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Iowa Innovation Corporation connects Iowa companies to Federal funding

Iowa Innovation Corporation

The state of Iowa has a nonprofit organization that helps connect Iowa companies with Federal funding from the $2.5 billion Small Business Innovation Research program.

It’s the Iowa Innovation Corporation and its mission is to grow Iowa’s economy by working with anyone in the business of creating jobs and growth.

Jordan Hobfoll is the Program Coordinator for the Iowa Innovation Corporation and works closely with businesses, educational institutions, federal program managers and statewide service providers on projects with commercial potential. He says his main mission is to help companies take technology innovations to commercialization, and meet them wherever they are on that scale.

Those companies can be in any industry but must fit the criteria of a small business (less than 500 employees and US owned).

He focuses on the—very competitive—Small Business Innovation Research program, a $2.5 billion program supported by 11 Federal agencies like the Department of Defense and Education, NASA, National Institue of Health, National Science Foundation and the Department of Energy.

“My goal to the extent possible is to make sure that all the relevant companies and people know about the program and are making an educated decision on whether to pursue it,” Hobfoll says.

“And if they pursue it, we will give them their best chance at success.”

With help from the Iowa Innovation Corporation, 21 Iowa companies received $8.3 million in federal funding during fiscal year 16.

Through the fiscal year 2017, $5.8 million in funding had been awarded to Iowa companies.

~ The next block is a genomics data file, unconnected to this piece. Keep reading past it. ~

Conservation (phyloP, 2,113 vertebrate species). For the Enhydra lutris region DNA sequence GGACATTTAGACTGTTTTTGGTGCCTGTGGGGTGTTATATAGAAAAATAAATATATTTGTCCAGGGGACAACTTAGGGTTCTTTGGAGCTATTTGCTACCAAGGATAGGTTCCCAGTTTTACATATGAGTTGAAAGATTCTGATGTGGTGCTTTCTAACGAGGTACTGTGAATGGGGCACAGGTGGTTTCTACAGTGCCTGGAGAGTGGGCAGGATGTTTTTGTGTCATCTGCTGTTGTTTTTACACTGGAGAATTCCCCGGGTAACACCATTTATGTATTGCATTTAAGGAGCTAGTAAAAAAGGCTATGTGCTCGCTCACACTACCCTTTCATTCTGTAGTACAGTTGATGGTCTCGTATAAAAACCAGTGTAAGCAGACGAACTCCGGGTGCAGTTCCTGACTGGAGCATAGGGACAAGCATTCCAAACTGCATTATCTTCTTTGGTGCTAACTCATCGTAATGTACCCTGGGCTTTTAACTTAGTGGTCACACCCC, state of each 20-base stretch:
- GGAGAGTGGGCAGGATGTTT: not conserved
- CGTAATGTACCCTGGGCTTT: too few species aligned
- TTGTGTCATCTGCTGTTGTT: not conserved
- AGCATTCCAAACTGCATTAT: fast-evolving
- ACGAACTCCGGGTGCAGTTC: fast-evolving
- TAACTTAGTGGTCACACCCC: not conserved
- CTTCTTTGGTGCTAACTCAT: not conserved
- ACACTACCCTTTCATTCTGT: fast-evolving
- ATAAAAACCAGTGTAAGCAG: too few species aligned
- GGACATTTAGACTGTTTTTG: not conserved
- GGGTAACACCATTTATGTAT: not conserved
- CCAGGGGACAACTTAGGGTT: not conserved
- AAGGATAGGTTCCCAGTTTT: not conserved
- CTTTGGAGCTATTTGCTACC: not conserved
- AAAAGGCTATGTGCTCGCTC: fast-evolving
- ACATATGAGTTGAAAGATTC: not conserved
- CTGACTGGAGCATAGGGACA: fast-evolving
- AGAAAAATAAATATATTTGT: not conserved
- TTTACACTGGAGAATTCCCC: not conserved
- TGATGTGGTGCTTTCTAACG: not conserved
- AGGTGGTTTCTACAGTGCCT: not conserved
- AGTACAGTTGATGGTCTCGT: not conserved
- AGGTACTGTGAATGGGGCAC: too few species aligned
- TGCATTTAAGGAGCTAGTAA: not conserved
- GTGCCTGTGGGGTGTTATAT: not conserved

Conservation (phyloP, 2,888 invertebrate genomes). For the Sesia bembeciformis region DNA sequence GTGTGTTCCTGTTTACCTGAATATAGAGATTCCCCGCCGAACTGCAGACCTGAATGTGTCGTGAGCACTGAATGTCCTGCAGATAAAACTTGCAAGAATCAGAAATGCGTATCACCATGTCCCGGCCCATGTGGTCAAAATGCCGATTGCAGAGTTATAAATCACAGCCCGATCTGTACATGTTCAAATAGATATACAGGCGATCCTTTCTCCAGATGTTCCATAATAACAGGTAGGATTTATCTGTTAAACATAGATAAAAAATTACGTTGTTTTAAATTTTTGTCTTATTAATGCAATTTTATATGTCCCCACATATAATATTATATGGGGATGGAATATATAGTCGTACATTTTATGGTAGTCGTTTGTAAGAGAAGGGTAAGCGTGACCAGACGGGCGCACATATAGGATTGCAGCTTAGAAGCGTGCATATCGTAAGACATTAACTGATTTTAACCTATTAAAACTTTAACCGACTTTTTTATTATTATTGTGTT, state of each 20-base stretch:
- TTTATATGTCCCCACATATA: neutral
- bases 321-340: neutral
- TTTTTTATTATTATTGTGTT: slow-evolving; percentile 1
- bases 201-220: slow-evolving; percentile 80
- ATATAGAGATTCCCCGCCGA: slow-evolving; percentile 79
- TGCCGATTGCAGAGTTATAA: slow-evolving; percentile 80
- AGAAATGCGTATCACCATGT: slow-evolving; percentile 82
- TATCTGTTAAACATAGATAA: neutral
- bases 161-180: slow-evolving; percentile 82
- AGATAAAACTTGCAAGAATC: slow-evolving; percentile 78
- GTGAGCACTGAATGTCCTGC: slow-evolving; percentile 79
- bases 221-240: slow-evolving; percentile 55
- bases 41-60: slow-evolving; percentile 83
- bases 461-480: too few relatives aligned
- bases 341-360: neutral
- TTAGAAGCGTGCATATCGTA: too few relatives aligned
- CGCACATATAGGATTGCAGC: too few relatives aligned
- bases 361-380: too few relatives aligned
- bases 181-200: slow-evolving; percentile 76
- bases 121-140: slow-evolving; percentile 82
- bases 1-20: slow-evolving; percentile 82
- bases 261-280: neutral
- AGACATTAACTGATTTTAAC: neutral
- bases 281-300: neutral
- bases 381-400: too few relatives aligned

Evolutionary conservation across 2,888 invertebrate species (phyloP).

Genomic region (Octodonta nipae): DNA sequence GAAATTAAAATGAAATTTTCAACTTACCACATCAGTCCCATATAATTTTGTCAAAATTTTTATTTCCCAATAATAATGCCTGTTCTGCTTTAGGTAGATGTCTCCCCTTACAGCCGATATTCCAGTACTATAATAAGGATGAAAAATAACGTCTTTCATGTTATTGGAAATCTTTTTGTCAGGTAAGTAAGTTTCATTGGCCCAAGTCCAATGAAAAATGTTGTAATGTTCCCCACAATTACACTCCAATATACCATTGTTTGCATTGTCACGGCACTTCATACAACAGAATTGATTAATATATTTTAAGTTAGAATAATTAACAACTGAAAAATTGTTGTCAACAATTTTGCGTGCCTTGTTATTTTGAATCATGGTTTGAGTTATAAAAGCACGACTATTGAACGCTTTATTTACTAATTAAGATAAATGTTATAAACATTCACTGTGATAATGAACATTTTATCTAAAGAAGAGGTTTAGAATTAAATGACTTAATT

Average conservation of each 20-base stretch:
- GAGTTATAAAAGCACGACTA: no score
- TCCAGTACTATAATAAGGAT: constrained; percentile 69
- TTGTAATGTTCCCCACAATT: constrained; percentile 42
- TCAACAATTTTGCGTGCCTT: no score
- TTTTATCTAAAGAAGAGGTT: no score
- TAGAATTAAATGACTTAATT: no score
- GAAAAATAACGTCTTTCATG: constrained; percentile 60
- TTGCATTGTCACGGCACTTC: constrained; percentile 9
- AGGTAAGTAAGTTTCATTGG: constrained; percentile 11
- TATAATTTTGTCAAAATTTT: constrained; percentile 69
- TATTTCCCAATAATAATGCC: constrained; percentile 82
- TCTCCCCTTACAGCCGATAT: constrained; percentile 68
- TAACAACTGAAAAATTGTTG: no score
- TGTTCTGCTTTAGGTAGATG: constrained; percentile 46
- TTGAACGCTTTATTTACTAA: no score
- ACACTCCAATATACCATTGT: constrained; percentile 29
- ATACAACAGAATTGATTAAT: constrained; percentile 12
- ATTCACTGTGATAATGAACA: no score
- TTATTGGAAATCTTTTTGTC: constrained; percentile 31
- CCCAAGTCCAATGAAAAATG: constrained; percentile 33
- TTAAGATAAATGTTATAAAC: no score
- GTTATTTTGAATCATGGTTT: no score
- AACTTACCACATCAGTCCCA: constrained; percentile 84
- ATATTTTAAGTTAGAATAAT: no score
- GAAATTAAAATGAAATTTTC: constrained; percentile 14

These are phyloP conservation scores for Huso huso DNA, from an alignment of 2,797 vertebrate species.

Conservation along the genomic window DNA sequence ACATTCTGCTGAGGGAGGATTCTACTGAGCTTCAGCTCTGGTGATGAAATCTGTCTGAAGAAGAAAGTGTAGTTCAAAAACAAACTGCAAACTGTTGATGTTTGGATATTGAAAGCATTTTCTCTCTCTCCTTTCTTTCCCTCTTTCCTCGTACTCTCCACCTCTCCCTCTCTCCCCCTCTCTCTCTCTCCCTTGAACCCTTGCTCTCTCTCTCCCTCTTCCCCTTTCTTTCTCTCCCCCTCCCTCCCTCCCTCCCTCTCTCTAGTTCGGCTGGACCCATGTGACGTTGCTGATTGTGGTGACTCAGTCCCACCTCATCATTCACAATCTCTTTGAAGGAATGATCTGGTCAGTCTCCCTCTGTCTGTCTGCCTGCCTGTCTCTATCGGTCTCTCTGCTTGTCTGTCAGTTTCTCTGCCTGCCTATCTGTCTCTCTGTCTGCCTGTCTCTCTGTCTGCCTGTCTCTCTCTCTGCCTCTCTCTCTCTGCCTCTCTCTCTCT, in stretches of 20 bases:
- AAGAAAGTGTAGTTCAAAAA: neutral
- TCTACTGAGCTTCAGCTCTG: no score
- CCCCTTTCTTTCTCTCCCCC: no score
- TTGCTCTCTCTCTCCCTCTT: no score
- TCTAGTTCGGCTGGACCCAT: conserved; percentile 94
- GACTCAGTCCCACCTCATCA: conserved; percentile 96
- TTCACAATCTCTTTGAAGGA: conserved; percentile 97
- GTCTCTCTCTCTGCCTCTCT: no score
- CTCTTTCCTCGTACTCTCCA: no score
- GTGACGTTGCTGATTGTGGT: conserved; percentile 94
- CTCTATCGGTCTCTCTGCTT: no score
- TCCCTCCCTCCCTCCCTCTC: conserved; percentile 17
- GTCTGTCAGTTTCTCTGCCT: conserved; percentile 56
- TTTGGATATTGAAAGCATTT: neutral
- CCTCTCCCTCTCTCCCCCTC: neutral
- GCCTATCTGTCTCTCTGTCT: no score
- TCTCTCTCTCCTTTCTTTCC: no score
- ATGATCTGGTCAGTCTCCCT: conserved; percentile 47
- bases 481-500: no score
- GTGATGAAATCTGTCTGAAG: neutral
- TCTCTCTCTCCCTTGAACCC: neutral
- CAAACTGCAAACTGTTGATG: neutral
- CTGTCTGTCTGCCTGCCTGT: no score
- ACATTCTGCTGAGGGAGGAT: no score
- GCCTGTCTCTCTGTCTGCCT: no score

“The money is great, you can pay salaries and the credibility is fantastic,” Hobfoll says. “The constant battle is the timing is hard because you can only apply at certain deadlines.”

Free resources at your disposal

The Iowa Innovation Corporation is a private/public partnership with the Iowa Economic Development Authority. Being considered a nonprofit and not as a state agency is believed to be more appealing to startups and entrepreneurs.

It offers two programs:

  • A one-hour proposal idea review with a SBIR consultant to talk about the idea and see if it’s a good fit
  • A third party proposal assistance where Hobfoll matches the company with a consultant who is your coach and helps you with everything that has to do with your proposal, except for writing the core material.

The one-hour idea proposal meeting is free; The third party proposal assistance requires an application be filled out and a $1,000 refundable deposit.

“The proposals are challenging, so that’s where we come in,” Hobfoll explains. “They could be seven to 20 pages of material, associated documents.”

But the payout could be worth the time and energy, Hobfoll says.

If a company receives a “Phase 1” award it could be anywhere from $100,000 to $225,000 over six to 12 months for a proof of concept/feasibility/research program.

A “Phase 2” award could be between $600,000 and $1.5 million over two years for prototype development, field testing or scaling up technology.

“There’s not a limit to how many of these you can get as long as you aren’t doing the same work multiple times,” Hobfoll said. “Whenever you submit you always get feedback. Often times it can be more productive to have the consultants be your partner. And sometimes you don’t get it on the first try.”

Technology companies vs Capability companies

Hobfoll said technology companies can pursue these grant programs but capability companies that like to solve problems, should be aware of the Department of Defense and NASA.